How to engage customers—and keep them engaged—is a focal question for organizations across the business-to-consumer (B2C) landscape, where disintermediation by digital platforms continues to erode traditional business models. Engaged customers are more loyal, have more touchpoints with their chosen brands, and deliver greater value over their lifetime.
Yet financial institutions have often struggled to secure the deep consumer engagement typical in other mobile app–intermediated services. The average visit to a bank app lasts only half as long as a visit to an online shopping app, and only one-quarter as long as a visit to a gaming app. Hence, customer service offers one of the few opportunities available to transform financial-services interactions into memorable and long-lasting engagements.
Those customers are getting harder to please. Two-thirds of millennials expect real-time customer service, for example, and three-quarters of all customers expect consistent cross-channel service experience. And with cost pressures rising at least as quickly as service expectations, the obvious response—adding more well-trained employees to deliver great customer service—isn’t a viable option.
Companies are therefore turning to AI to deliver the proactive, personalized service customers want, when and how they want it—sometimes even before they know they want it. For transformed organizations, AI-enabled customer service can increase customer engagement, resulting in increased cross-sell and upsell opportunities while reducing cost-to-serve. In global banking alone, research from McKinsey conducted in 2020 estimates that AI technologies could potentially deliver up to $1 trillion of additional value each year, of which revamped customer service accounts for a significant portion.1
While a few leading institutions are now transforming their customer service through apps, and new interfaces like social and easy payment systems, many across the industry are still playing catch-up. Institutions are finding that making the most of AI tools to transform customer service is not simply a case of deploying the latest technology. Customer service leaders face challenges ranging from selecting the most important use cases for AI to integrating technology with legacy systems and finding the right talent and organizational governance structures.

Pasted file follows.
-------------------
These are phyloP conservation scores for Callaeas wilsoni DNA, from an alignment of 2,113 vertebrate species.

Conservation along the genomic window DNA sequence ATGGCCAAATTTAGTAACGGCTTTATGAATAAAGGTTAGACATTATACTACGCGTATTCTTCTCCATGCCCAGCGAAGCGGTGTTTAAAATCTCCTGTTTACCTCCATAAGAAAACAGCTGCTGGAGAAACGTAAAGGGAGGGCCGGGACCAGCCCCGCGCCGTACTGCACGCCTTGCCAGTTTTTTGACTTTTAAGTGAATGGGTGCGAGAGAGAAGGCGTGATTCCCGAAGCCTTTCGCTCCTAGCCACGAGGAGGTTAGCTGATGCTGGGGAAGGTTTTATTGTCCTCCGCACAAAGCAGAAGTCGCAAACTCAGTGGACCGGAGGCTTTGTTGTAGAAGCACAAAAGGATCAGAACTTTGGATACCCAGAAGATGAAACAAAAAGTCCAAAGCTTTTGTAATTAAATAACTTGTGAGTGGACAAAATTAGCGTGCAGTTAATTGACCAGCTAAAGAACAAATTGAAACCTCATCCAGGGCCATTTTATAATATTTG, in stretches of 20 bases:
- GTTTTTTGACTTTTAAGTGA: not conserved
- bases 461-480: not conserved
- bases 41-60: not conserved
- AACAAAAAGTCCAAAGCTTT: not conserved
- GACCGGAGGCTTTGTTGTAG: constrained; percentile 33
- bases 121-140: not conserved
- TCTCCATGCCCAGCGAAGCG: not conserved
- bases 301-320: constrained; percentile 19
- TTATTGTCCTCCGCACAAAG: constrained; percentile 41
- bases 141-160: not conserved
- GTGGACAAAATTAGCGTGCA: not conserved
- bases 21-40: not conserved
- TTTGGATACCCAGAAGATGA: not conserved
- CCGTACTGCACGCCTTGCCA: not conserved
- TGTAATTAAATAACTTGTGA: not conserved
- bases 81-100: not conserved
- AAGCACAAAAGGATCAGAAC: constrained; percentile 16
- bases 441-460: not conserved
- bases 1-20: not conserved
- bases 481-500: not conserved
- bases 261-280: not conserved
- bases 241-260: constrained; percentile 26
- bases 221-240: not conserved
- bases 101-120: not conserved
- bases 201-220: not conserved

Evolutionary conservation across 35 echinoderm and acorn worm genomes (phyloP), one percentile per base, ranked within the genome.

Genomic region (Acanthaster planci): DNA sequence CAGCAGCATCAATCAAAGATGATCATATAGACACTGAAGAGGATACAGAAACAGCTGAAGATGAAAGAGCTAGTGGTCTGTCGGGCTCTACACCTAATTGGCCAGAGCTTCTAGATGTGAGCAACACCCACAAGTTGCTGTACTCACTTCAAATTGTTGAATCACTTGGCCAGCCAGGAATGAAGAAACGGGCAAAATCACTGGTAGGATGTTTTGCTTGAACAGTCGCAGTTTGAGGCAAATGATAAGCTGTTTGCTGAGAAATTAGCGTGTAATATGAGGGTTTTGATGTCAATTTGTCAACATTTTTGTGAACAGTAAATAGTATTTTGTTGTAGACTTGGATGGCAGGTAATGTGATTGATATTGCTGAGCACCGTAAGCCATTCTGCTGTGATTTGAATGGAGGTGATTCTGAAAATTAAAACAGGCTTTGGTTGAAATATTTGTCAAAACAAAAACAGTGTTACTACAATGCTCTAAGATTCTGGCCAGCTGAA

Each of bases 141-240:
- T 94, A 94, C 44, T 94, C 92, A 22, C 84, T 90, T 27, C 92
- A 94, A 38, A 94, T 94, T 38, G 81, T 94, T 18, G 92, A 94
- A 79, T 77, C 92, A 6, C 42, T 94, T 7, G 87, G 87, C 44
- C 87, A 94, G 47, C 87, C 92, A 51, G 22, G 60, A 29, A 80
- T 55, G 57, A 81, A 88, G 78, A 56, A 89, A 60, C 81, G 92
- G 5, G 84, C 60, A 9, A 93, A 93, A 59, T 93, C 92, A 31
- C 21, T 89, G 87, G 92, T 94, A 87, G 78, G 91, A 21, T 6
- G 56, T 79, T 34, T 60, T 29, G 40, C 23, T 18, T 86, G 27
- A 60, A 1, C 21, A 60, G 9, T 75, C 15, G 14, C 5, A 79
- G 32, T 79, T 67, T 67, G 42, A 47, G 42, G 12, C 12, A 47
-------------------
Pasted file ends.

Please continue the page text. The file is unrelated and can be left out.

But done well, an AI-enabled customer service transformation can unlock significant value for the business—creating a virtuous circle of better service, higher satisfaction, and increasing customer engagement.
The perils and promise of AI customer engagement
Multiple converging factors have made the case for AI-based customer service transformation stronger than ever. Among the most important: increased customer acceptance of (and even preference for) machine-led conversational AI interactions. Meanwhile, related technologies such as messaging platforms are becoming more accessible, and customer behaviors are becoming more understandable with the relentless expansion of data pools institutions can collect and analyze.
But challenges also loom. First, complexity. The COVID-19 pandemic acted as a major catalyst for migration to self-service digital channels, and customers continue to show a preference for digital servicing channels as the “first point of contact.” As a result, customers increasingly turn to contact centers and assisted-chat functions for more complicated needs. That raises the second issue: higher expectations. Customer confidence in self-service channels for transactional activities is leading them to expect similar outcomes for more involved requests. Businesses are therefore rapidly adopting conversational AI, proactive nudges, and predictive engines to transform every point of the customer service experience. Yet these moves raise demand for highly sought-after skills, generating the third challenge: squeezed labor markets that leave customer service leaders struggling to fill crucial roles.
How leaders fulfill AI’s customer engagement promise
Leaders in AI-enabled customer engagement have committed to an ongoing journey of investment, learning, and improvement, through five levels of maturity. At level one, servicing is predominantly manual, paper-based, and high-touch. At level five—the most advanced end of the maturity scale—companies are delivering proactive, service-led engagement, which lets them handle more than 95 percent of their service interactions via AI and digital channels (see sidebar, “What AI-driven customer service maturity looks like”).
The most mature companies tend to operate in digital-native sectors like ecommerce, taxi aggregation, and over-the-top (OTT) media services. In more traditional B2C sectors, such as banking, telecommunications, and insurance, some organizations have reached levels three and four of the maturity scale, with the most advanced players beginning to push towards level five. These businesses are using AI and technology to support proactive and personalized customer engagement through self-serve tools, revamped apps, new interfaces, dynamic interactive voice response (IVR), and chat.